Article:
16 March 2016 – Americans for Democracy & Human Rights in Bahrain (ADHRB) welcomes the announcement that Qatar’s emir, Tamim bin Hamad al-Thani, has issued a royal pardon for imprisoned poet Mohammed al-Ajami. The detention of Mr. al-Ajami on charges related solely to the contents of his poetry was a glaring example of Qatar’s failure to meet its international obligations to respect human rights; his release, conversely, represents a significant step toward the free and open development of Qatari civil society.
Qatari authorities arrested Mr. al-Ajami on 16 November 2011, after they summoned him to a state security facility. Upon his arrival, officials took him into custody and held him incommunicado for several months, charging him with insulting the emir and “inciting to overthrow the ruling system.” It is unclear precisely to which poem the charges relate, but the arrest came soon after a video surfaced of Mr. al-Ajami reciting a poem that was allegedly critical of the emir while at a private gathering in Cairo. Others believe his arrest was a reprisal for a separate poem in which al-Ajami expressed his support for the Tunisian Revolution, saying, “We are all Tunisia in the face of the repressive elite.” Although none of his poems call for violence, a state security court sentenced al-Ajami to life in prison on 29 November 2012. In February 2013, an appeals court reduced the sentence to 15 years, and Qatar’s highest court upheld the decision that October.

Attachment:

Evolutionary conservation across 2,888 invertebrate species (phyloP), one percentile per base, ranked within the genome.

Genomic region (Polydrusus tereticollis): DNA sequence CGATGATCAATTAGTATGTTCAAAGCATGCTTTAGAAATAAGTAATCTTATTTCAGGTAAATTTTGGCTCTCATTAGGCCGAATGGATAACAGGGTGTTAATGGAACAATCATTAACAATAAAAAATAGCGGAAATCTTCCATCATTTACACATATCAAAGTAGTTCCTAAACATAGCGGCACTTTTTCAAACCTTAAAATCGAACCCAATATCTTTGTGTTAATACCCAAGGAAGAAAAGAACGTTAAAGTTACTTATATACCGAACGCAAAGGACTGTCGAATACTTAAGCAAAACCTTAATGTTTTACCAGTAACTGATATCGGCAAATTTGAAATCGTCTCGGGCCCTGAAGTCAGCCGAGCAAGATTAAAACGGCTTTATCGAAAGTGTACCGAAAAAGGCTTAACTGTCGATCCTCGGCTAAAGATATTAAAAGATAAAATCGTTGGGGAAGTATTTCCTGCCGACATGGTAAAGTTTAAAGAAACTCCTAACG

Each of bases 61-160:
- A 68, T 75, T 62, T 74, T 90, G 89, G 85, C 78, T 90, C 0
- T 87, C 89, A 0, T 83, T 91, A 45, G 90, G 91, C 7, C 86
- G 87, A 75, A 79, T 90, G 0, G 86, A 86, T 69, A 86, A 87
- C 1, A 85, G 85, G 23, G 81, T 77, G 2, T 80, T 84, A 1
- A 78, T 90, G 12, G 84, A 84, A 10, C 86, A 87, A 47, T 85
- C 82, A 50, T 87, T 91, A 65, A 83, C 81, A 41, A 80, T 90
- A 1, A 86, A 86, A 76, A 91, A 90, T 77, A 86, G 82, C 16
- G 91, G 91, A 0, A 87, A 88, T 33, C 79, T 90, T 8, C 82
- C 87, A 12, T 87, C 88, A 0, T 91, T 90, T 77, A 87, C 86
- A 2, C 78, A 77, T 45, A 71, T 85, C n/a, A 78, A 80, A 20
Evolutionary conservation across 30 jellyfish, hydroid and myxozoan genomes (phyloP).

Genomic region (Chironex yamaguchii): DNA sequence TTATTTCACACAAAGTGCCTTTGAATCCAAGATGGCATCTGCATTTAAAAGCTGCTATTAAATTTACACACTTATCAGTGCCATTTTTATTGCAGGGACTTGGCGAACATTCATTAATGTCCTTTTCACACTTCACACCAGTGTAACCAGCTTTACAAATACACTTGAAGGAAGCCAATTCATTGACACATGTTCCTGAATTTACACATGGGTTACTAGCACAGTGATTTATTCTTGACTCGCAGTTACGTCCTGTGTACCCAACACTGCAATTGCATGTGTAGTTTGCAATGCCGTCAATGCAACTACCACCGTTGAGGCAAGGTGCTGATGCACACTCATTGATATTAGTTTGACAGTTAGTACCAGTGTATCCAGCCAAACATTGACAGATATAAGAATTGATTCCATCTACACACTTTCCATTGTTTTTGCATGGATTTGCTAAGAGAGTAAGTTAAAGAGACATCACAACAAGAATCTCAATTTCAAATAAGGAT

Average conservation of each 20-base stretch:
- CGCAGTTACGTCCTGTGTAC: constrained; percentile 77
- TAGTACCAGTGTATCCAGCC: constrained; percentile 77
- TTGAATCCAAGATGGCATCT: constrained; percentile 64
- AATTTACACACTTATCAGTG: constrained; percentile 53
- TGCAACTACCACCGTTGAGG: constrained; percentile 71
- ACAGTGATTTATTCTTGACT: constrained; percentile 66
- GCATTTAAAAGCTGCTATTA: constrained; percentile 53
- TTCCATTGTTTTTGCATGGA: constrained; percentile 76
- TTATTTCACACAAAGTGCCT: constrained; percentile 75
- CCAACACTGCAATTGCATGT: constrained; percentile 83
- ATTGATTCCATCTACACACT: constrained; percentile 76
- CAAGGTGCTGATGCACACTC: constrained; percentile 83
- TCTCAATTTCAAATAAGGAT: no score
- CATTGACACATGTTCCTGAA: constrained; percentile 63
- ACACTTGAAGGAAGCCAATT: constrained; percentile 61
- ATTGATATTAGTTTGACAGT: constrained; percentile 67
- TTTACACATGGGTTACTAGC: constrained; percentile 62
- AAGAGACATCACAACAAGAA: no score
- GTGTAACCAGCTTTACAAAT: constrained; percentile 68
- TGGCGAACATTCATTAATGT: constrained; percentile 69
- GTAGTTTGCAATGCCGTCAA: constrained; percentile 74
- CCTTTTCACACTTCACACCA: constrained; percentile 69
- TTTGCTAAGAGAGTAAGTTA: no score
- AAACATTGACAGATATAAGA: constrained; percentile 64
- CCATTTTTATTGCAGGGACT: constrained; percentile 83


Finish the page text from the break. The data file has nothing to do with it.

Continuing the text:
In May 2014, the Qatari government stated to a UN working group that “all measures taken against the poet Mohammed al-Ajami were consistent with international rules.” But on 20 October 2015, three UN Special Rapporteurs urged the government of Qatar to release Mr. al-Ajami, citing the lack of due process afforded to him during his trial and the laws that restricted his free expression. The Special Rapporteur on freedom of expression asserted that “laws restricting the right to freedom of expression must never be used as tools for silencing the criticism of authorities,” while the Special Rapporteur on the independence of judges and lawyers noted “serious indications” that the “criminal process [in Mr. al-Ajami’s case] did not meet all the judicial guarantees of a fair trial.” The Special Rapporteur on cultural rights added that the Qatari government appeared to be infringing on the right of artists “to dissent, to use political, religious and economic symbols as a counter-discourse to dominant powers, and to express their own belief and world vision.”
This past February, on the third anniversary of Mr. al-Ajami’s appellate hearing, international human rights and poetry organizations including ADHRB, Freedom Now, English PEN, PEN International, Amnesty International, and Split this Rock staged demonstrations outside the Qatari embassies in London and Washington, DC calling for his release. ADHRB submitted a petition to the Washington embassy with more than 3,000 signatures expressing solidarity with Mr. al-Ajami and urging the Emir to issue a pardon.
“It seems that the Government of Qatar has finally listened to the concerns of the United Nations and international community,” says ADHRB’s Executive Director, Husain Abdulla, “The Emir’s decision to pardon Mohammed al-Ajami is not only a victory for free expression over the forces of censorship and repression in Qatar, it is also a testament to the power of public, international pressure to improve human rights everywhere.”